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Mini Review ARTICLE

Front. Microbiol., 13 March 2020 | https://doi.org/10.3389/fmicb.2020.00358

Biosurfactants and Synthetic Surfactants in Bioelectrochemical Systems: A Mini-Review

  • 1Laboratory of Microbial Electrochemical Systems, Department of Process Engineering and Technology of Polymer and Carbon Materials, Wrocław University of Science and Technology, Wrocław, Poland
  • 2Laboratory of Microorganism Biotechnology, Faculty of Technobiology, University of Surabaya, Surabaya, Indonesia
  • 3Leibniz Institute for Natural Product Research and Infection Biology – Hans-Knöll-Institute, Jena, Germany
  • 4Faculty of Biological Sciences, Friedrich Schiller University, Jena, Germany

Bioelectrochemical systems (BESs) are ruled by a complex combination of biological and abiotic factors. The interplay of these factors determines the overall efficiency of BES in generating electricity and treating waste. The recent progress in bioelectrochemistry of BESs and electrobiotechnology exposed an important group of compounds, which have a significant contribution to operation and efficiency: surface-active agents, also termed surfactants. Implementation of the interfacial science led to determining several effects of synthetic and natural surfactants on BESs operation. In high pH, these amphiphilic compounds prevent the cathode electrodes from biodeterioration. Through solubilization, their presence leads to increased catabolism of hydrophobic compounds. They interfere with the surface of the electrodes leading to improved biofilm formation, while affecting its microarchitecture and composition. Furthermore, they may act as quorum sensing activators and induce the synthesis of electron shuttles produced by electroactive bacteria. On the other hand, the bioelectrochemical activity can be tailored for new, improved biosurfactant production processes. Herein, the most recent knowledge on the effects of these promising compounds in BESs is discussed.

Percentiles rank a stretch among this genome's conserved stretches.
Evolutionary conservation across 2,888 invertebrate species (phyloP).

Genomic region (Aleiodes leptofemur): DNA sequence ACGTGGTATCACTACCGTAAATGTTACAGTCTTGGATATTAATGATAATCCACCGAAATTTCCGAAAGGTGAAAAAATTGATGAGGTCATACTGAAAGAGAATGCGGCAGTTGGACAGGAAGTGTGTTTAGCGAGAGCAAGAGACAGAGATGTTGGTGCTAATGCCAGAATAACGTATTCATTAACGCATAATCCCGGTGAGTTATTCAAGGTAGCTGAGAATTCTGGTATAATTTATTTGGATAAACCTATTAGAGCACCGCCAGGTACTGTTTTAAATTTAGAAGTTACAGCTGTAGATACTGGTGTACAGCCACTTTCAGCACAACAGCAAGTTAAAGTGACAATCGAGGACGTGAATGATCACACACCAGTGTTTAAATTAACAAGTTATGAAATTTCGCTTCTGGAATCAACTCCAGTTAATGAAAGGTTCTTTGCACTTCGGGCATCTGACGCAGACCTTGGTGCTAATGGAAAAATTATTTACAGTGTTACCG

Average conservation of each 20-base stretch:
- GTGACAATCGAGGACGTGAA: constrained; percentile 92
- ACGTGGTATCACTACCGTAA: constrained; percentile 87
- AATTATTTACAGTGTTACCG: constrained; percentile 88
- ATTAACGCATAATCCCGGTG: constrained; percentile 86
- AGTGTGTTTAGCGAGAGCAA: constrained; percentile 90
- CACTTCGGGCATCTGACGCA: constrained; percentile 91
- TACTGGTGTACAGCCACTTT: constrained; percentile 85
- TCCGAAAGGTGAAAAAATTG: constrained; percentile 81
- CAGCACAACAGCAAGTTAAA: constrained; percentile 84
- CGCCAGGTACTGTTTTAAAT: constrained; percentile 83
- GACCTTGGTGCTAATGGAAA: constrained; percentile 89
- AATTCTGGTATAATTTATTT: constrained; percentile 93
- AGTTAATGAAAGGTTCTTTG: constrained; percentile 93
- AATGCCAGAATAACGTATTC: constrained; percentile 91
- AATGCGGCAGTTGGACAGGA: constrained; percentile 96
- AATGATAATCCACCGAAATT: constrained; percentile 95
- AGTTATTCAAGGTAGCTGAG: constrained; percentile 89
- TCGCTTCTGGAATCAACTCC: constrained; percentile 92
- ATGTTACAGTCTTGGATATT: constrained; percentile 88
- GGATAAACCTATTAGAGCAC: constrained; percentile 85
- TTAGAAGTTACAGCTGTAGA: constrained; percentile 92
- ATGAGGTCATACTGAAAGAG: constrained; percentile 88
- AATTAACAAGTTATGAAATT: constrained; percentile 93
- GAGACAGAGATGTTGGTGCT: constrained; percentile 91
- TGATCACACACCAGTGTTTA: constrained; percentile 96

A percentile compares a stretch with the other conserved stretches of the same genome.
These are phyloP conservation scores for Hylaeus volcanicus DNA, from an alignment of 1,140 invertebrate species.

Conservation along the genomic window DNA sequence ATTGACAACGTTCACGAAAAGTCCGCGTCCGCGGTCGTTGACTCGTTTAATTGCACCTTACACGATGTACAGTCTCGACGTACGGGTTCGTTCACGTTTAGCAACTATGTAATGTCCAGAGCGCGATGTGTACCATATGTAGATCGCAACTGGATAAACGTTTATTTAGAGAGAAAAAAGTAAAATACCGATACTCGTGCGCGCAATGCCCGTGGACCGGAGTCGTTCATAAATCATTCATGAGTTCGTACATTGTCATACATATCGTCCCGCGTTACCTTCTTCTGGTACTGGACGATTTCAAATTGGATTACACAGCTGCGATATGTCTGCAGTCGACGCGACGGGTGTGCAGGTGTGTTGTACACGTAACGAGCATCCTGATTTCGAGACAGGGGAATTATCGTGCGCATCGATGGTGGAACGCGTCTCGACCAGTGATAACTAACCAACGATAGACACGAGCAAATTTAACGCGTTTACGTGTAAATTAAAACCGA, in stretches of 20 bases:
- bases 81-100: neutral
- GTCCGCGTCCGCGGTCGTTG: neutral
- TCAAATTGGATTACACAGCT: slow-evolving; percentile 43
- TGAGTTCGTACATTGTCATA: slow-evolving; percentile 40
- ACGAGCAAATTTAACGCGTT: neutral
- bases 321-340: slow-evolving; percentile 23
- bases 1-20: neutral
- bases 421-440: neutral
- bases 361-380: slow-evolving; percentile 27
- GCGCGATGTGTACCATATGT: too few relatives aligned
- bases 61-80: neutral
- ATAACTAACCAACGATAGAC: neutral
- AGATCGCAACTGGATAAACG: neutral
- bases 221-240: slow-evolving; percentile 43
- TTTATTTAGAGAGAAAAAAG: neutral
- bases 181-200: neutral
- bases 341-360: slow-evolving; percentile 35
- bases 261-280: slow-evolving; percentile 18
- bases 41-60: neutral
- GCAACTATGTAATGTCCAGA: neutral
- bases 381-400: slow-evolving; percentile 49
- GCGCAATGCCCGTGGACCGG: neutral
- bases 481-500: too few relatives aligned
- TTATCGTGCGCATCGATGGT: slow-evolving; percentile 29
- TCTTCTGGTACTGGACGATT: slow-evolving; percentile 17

Introduction